A very recent Australian study revealed that there is absolutely no long-term negative psychological effects associated with certain variations of the Cry It Out (or CIO) method. These variations include camping out with your baby as they cry, or periodically coming in to give them a pat and some soothing words. Both are only recommended for babies six months old and beyond. You can read the study here, and then read the American Pediatric Society take on this study here if you like. If you prefer more layman terms, I liked this article from Reuters.
I’m sharing all of this because my extensive reading was eye-opening, and frankly game-changing. I learned that trusted resources, like the renowned Dr. Sears family, have skewed research to support their own claims that letting babies cry is detrimental to their health. (Read this one, for more details). It seems everyone in the “parenting expert” world has an agenda, and one really has to be their own advocate when it comes to everything parenting related. Makes sense when you consider how individual all of us humans are, even the tiny ones! It also seems like this particular subject is seriously fraught with emotion. I posted an article on my personal Facebook page to see how my friends and peers approached the matter of baby sleep, and people had a LOT to say, including some pretty harsh things to one another!
Last night, daddy put Noah to bed in our room, in his play yard. They had a nice wind down with stories and gentle music, and then when it was clear that Noah was really tired, Daddy placed him in the play yard, explaining that tonight he would sleep there, and that Daddy would be right there in the room with him. Mama S and I fled the scene, mostly so I wouldn’t kick down the door to Noah’s room if I got overly-emo about things. We took refuge in a nearby cafe and tried to keep busy while we got frequent text updates. Daddy, who is the softest heart I have ever known, steeled himself for the fifty-minute onslaught that followed. Our baby talks, so in addition to the wailing, he was also calling “Daddy”, and “Mamma” at the top of his lungs. Daddy would occasionally remind him that he was right there, and that everything would be okay, and it was time to lay down and go to sleep, and then finally Noah sat down, settled in, and knocked out. That’s when we Mamas returned, and I bunked up in Mama S’ room for the night. While we were out, I was surprisingly calm about all of this.
I slept soundly until about 3am, when Noah usually wakes up. Sometimes he also wakes up at about 1am. I awoke on my own, not because the baby was wailing, but because I was a bit panicked by the complete silence. I tried to relax, and settle myself back to sleep with a fairly extensive foray into the Women’s Fashion boards of Pinterest. This eventually worked, and Noah finally woke for the morning at 6am. Daddy informed me that he also woke up at 12:30am and cried for about fifteen minutes before falling back asleep. I WAS SO KNOCKED OUT, I DIDN’T HEAR A THING!!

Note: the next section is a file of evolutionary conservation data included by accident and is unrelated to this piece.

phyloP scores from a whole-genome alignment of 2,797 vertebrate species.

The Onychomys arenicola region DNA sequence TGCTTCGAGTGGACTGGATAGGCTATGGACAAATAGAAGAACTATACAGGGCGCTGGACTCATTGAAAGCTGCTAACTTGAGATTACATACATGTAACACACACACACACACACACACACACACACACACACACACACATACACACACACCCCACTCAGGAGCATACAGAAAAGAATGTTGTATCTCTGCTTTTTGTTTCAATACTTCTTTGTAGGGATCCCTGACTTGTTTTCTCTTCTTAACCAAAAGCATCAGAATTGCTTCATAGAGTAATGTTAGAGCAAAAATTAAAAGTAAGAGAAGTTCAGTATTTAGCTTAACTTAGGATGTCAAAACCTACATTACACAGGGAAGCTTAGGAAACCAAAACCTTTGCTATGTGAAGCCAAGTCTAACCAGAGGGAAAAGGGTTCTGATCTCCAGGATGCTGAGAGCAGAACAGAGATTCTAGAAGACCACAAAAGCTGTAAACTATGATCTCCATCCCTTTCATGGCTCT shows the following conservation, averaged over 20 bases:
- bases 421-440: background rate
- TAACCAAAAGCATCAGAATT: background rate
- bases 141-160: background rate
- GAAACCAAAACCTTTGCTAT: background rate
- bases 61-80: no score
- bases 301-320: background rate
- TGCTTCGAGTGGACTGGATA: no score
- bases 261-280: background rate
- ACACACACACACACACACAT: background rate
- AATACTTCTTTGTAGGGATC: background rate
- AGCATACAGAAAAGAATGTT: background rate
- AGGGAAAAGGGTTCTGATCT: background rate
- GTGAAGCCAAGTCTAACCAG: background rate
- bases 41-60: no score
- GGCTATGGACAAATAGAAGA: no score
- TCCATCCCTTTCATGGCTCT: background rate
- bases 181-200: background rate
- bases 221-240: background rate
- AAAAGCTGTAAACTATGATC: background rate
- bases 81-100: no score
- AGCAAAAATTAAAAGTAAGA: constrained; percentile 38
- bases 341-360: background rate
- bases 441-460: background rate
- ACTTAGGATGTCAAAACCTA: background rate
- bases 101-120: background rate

This morning Noah was in great spirits. He was certainly happy to see me, and he fed voraciously in the morning, which we told him was “breakfast time”. The little monkey actually laughed and clapped when he saw my breasts. My boobs felt like they were going to explode, and I slept like hell because I was so anxious, but I think this exercise went so much better than any of us imagined. I feel confident that tonight will be better, and I’m feeling very confident that we’re doing the right thing for our baby, with all of the love and care we can muster. I say this not to defend myself, but to share my truth with any of you who are struggling with sleep deprivation, and may be afraid to try new techniques.
Noah is napping solidly as I type this. In fact, I’ve heard him wake up TWICE now and mutter a little to himself before falling back asleep! I expect he’ll eat an amazing lunch at noon with the rest of us. I think tonight he and daddy will have more success with bed time, and I don’t feel like I have to run away from home while they get settled either. I’m looking forward to next week when we’ve established a new rhythm and, well, all of us will sleep like babies. Parenting high fives all around.
The following post is a detailed account of my initial experiences with breastfeeding. Skip this if you’re squeamish.
Glossary (for the non-baby-having readers)
Nipple: The little nub at the end of a breast. Usually two, in my case this became four
Areola: The area surrounding the nipple. Slightly darker than the skin of the breast unless you go all National Geographic like I did and end up with what look like deli slices